The grapes for this wine were sourced from Grenache, Mataro and Shiraz vines that survived the worldwide phylloxera outbreak of the 1880s, and a century later, the vine-pull scheme in the Barossa in the 1980s.
The wine is a result of the serendipitous discovery of small remnant patches of withered ancient vines, some well over a century old, that have been carefully nurtured back to life. The protection of this old vine resource of the Barossa Valley is central to the Torbreck story and this wine, more than any other, is an indication of what is possible from these historic cultivars.
The Steading is a collection of 45 different sources of fruit, some from their own vineyard estates as well as from growers on a share-farming basis. These precious grapes are vinified separately and blended once their individual virtues have been assessed.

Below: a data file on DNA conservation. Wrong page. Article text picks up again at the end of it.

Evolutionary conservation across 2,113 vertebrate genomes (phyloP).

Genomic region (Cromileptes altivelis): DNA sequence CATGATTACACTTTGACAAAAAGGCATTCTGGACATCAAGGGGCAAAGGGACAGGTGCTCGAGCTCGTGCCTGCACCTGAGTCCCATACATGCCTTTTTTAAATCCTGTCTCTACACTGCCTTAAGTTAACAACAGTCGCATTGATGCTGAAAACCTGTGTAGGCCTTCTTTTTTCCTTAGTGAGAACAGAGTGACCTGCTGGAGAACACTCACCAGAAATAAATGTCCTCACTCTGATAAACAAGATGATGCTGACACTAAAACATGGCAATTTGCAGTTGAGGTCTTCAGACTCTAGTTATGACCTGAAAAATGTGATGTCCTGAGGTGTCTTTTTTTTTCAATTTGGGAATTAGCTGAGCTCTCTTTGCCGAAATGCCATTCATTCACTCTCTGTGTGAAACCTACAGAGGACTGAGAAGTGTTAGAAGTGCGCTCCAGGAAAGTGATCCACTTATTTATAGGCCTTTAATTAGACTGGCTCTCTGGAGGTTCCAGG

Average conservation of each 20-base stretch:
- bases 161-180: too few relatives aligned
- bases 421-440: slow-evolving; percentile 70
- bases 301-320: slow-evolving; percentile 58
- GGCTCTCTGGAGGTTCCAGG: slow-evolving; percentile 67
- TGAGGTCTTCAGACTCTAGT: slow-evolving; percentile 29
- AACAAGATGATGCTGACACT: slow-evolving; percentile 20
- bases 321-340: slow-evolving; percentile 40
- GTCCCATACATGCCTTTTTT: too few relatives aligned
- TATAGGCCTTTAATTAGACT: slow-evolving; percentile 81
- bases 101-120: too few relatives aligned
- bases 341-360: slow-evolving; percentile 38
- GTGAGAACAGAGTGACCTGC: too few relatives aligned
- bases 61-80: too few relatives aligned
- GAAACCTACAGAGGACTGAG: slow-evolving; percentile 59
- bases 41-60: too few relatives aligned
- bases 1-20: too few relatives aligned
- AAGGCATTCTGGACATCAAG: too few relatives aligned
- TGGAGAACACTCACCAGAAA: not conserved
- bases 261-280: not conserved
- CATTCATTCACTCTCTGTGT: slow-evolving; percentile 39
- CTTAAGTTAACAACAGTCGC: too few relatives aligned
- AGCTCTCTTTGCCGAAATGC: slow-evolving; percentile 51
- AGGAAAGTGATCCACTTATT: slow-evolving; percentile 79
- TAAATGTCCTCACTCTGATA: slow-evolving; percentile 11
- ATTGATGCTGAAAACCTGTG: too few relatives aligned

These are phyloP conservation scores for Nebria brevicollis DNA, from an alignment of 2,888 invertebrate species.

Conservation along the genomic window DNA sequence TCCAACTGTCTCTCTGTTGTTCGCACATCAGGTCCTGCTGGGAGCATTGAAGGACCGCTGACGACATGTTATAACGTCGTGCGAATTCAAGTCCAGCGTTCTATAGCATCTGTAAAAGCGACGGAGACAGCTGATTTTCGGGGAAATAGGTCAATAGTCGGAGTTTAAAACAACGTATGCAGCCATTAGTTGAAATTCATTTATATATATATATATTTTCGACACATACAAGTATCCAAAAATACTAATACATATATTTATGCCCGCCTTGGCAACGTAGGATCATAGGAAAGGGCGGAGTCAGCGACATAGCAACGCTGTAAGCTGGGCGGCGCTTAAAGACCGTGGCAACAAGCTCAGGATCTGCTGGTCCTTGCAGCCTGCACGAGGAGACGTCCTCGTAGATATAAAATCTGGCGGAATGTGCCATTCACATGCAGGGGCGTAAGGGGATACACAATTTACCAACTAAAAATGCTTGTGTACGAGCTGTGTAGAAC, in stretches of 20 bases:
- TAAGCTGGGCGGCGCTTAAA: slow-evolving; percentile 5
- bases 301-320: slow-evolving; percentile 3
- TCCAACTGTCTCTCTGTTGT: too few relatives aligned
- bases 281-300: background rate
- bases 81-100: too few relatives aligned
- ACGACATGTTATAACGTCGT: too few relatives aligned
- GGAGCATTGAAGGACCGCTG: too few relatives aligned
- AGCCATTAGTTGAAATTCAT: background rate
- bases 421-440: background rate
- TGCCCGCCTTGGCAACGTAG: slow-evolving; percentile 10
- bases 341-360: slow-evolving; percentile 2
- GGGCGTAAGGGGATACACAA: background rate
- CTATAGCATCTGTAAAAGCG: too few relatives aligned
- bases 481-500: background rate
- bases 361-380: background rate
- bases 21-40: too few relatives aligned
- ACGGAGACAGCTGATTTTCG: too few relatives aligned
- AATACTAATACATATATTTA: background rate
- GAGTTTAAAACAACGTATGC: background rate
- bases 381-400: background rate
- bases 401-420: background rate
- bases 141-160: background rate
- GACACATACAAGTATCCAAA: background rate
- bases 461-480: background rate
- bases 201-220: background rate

The Steading’s generous and hearty flavors of blackberry, black raspberry and black cherry, combined with violets, leather, tobacco and coffee notes. Its silken texture in a wine that defines what is possible only in the Barossa.
This wine is very young and needs extensive cellaring, but when the time is right and you savor its luciousness, it’s as if you hit the jackpot.
Torbreck is the name of a forest near Inverness, Scotland. You’ll find more than a passing nod to the Celts in their wine naming conventions including The Steading, a traditional name for a farm and its collection of barns, stables and outbuildings.